- Warner Bros. Discovery has decided to shut down CNN+ just weeks after it launched.
- CNBC reported last week fewer than 10,000 people were watching CNN+ each day.
- CNN+ head Andrew Morse is leaving the company.
- Warner Bros. Discovery leaders spoke to hundreds of CNN+ staffers Thursday to explain the decision to shut down the service.
Warner Bros. Discovery is shutting down CNN+ on April 30, just weeks after the stand-alone streaming service launched.
"This is not a decision about quality; we appreciate all of the work, ambition and creativity that went into building CNN+, an organization with terrific talent and compelling programming," Chris Licht, chairman and CEO of CNN Worldwide, said in a statement Thursday. "But our customers and CNN will be best served with a simpler streaming choice."
The company also announced CNN+ head Andrew Morse is leaving Warner Bros. Discovery after a transition period. Alex MacCallum, currently CNN+'s general manager and head of product, will lead CNN Digital after Morse departs.
WarnerMedia launched the stand-alone news service less than a month ago on March 29. It garnered fewer than 10,000 daily active viewers in the two weeks after its launch, CNBC reported last week. The company said customers will receive prorated refunds on subscription fees.
New CNN head Licht has been working behind the scenes with other executives at Warner Bros. Discovery for several weeks to analyze a streaming strategy for CNN, according to a person familiar with the matter. The decision to shut down CNN+ is based on his recommendation, said the person, who asked not to be identified because the discussions were private. Licht's official start date isn't until May 1.
Warner Bros. Discovery hasn't officially outlined its streaming plans and ambitions, but as CNBC has previously reported, the goal is to combine HBO Max and Discovery+ with other programming from WarnerMedia — including potentially live news and sports — and offer all of the content together as a Netflix-competitor.
If the goal is to maximize the number of subscribers for the big bundle, dedicating resources to CNN+, rather than folding that programming into the larger bundle, could be antithetical to the company's strategy.
Licht and Warner Bros. Discovery's head of global streaming JB Perrette, were among the executives who addressed CNN staffers during an all-hands meeting Thursday, according to people familiar with the meeting.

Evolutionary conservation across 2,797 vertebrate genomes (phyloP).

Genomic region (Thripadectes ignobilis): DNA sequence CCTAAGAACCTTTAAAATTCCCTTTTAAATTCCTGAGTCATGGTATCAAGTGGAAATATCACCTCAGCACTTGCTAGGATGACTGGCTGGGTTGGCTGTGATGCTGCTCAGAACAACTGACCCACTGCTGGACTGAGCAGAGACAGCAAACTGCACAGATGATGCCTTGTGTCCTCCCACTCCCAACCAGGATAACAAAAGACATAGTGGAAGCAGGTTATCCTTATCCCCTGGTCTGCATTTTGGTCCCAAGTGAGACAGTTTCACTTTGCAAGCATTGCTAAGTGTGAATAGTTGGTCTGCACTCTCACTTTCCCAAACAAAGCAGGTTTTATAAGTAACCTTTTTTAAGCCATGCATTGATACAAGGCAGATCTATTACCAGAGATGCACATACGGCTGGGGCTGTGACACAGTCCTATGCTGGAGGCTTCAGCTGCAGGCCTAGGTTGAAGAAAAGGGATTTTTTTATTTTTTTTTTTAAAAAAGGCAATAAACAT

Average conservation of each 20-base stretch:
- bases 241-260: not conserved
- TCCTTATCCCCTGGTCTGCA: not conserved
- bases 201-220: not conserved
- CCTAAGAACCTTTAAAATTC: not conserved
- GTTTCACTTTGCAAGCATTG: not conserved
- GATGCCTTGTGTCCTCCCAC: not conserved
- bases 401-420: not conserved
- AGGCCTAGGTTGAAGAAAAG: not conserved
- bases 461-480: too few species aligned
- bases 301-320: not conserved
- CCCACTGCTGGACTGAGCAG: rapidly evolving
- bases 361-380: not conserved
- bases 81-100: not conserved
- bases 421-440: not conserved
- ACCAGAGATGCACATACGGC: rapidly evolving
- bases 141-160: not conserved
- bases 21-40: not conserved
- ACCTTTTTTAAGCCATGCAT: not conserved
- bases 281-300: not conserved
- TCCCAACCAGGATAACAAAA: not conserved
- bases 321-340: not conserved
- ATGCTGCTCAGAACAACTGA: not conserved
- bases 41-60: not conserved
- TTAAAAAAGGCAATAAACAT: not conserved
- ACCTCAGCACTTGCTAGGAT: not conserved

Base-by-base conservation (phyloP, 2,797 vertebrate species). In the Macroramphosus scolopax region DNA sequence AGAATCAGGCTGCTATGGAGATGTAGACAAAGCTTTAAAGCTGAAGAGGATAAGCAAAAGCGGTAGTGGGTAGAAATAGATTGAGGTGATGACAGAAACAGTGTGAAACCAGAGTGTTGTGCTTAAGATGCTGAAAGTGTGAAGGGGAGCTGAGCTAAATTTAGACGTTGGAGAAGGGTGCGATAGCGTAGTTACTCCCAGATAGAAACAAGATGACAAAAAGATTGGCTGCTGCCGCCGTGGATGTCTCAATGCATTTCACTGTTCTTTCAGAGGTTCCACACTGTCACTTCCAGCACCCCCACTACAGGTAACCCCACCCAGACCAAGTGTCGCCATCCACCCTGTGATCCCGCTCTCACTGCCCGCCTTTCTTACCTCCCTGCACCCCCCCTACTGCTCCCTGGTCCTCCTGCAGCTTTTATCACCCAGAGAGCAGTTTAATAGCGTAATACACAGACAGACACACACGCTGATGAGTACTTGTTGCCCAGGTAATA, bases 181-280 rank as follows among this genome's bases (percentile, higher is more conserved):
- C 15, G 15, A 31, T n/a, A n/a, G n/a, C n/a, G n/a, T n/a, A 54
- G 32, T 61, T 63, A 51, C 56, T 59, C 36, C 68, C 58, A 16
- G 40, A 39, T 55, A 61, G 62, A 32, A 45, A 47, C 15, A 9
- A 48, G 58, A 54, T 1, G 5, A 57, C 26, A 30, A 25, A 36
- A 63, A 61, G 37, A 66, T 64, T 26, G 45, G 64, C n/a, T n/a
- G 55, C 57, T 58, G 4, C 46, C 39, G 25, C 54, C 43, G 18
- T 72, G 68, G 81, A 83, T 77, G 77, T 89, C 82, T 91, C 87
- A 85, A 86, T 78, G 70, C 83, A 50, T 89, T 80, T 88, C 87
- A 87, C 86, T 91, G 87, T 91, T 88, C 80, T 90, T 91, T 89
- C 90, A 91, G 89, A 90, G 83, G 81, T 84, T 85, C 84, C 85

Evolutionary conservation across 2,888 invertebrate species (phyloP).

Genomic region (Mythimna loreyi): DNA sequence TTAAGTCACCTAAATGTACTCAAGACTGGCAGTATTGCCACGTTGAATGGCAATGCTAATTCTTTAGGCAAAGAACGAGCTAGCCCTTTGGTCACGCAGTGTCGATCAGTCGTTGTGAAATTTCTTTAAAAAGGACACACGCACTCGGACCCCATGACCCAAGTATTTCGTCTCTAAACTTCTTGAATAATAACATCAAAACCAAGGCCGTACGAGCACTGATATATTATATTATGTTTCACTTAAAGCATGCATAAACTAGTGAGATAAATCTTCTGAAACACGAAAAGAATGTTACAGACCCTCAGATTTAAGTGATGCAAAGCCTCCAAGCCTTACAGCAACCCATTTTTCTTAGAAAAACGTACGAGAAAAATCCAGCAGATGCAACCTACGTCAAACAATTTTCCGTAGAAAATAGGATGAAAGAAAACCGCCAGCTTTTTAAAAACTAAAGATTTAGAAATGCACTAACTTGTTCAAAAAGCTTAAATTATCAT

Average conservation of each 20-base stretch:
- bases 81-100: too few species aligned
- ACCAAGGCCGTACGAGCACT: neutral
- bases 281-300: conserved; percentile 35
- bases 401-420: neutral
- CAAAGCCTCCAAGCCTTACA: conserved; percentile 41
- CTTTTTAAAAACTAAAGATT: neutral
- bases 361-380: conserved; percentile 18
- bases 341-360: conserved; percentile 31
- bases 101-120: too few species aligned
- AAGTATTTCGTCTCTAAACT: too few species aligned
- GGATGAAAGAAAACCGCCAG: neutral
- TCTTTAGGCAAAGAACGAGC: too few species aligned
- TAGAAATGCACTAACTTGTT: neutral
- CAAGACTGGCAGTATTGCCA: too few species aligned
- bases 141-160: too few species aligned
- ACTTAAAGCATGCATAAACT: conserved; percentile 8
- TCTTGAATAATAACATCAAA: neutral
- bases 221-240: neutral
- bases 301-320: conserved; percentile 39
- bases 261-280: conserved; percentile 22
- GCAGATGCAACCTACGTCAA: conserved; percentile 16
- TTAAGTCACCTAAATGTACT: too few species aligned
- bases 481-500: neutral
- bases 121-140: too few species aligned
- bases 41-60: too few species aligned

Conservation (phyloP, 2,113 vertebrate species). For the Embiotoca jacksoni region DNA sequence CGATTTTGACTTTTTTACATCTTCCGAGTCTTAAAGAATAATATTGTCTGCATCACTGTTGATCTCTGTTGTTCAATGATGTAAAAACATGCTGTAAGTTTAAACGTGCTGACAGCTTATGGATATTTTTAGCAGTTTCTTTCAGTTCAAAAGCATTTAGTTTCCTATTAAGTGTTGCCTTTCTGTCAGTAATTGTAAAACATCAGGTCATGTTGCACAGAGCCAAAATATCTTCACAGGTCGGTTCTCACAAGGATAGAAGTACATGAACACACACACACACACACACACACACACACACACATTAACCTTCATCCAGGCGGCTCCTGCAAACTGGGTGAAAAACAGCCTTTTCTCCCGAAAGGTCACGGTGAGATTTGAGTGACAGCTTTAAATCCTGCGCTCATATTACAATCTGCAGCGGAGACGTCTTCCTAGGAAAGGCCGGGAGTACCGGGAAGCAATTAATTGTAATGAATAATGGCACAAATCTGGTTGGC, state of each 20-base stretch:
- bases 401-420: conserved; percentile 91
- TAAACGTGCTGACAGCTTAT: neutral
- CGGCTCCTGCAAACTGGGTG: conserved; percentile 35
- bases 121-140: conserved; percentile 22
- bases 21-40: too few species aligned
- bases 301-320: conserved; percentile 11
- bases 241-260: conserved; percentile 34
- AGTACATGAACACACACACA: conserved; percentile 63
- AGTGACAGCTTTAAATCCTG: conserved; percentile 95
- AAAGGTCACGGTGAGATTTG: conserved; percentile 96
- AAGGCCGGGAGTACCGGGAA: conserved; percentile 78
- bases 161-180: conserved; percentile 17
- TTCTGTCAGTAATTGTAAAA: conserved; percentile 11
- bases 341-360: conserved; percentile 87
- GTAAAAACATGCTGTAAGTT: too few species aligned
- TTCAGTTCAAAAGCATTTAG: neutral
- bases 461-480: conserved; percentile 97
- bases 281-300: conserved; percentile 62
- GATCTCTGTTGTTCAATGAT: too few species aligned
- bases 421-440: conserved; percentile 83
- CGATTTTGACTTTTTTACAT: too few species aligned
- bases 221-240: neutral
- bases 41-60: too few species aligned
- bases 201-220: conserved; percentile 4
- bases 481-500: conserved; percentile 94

Licht spoke first, empathizing with staffers that shutting down CNN+ so quickly was "a uniquely s---ty situation," the people said.
Perrette told employees that once new leadership made the decision that CNN+ didn't fit strategically into the company's plans, the most logical move was to shut it down as soon as possible "and not a second longer," two of the people said.
He also cited previous Discovery launches of niche streaming networks, such as Food Network Kitchen and GolfTV, and said the company has arrived at the conclusion consumers don't want to pay more money for small services. While Warner Bros. Discovery will take streaming risks, it won't undertake efforts where it already knows the end result, he said, according to the people familiar with the meeting.
Perrette fielded several questions from staffers about who should be held accountable for the botched launch, they said. Perrette blamed the prior WarnerMedia leadership, who continued to push forward on the product even while knowing Discovery leadership was suspicious of the product's viability.
The mood among staffers was largely anger and disbelief, two of the people said. CNN+ has more than 600 employees working on shows, the people said. Many of those employees will receive a formal severance notice Friday and will have a chance to reapply for jobs within CNN, according to the people.
In an internal memo, Licht told CNN+ employees they will "continue to be paid and receive benefits for the next 90 days to explore opportunities at CNN, CNN Digital and elsewhere in the Warner Bros. Discovery family. At the end of that period, any departing CNN+ employee will receive a minimum of six-month severance (depending on length of service at CNN)."
CNN has already invested hundreds of millions of dollars on new talent and programming for CNN+. Some of that programming will move to HBO Max and other series may live on CNN.com and the free CNN app, according to one person familiar with the changes. Some new talent may assume roles on CNN's linear station, they said, but Licht will make those determinations in the coming weeks.
On March 29, outgoing WarnerMedia Chief Executive Officer Jason Kilar said in a series of tweets that CNN+ was "as important to the mission of CNN as the linear channel service has been these past 42 years. It would be hard to overstate how important this moment is for CNN."
One month later, nearly to the day, CNN+ will cease to exist.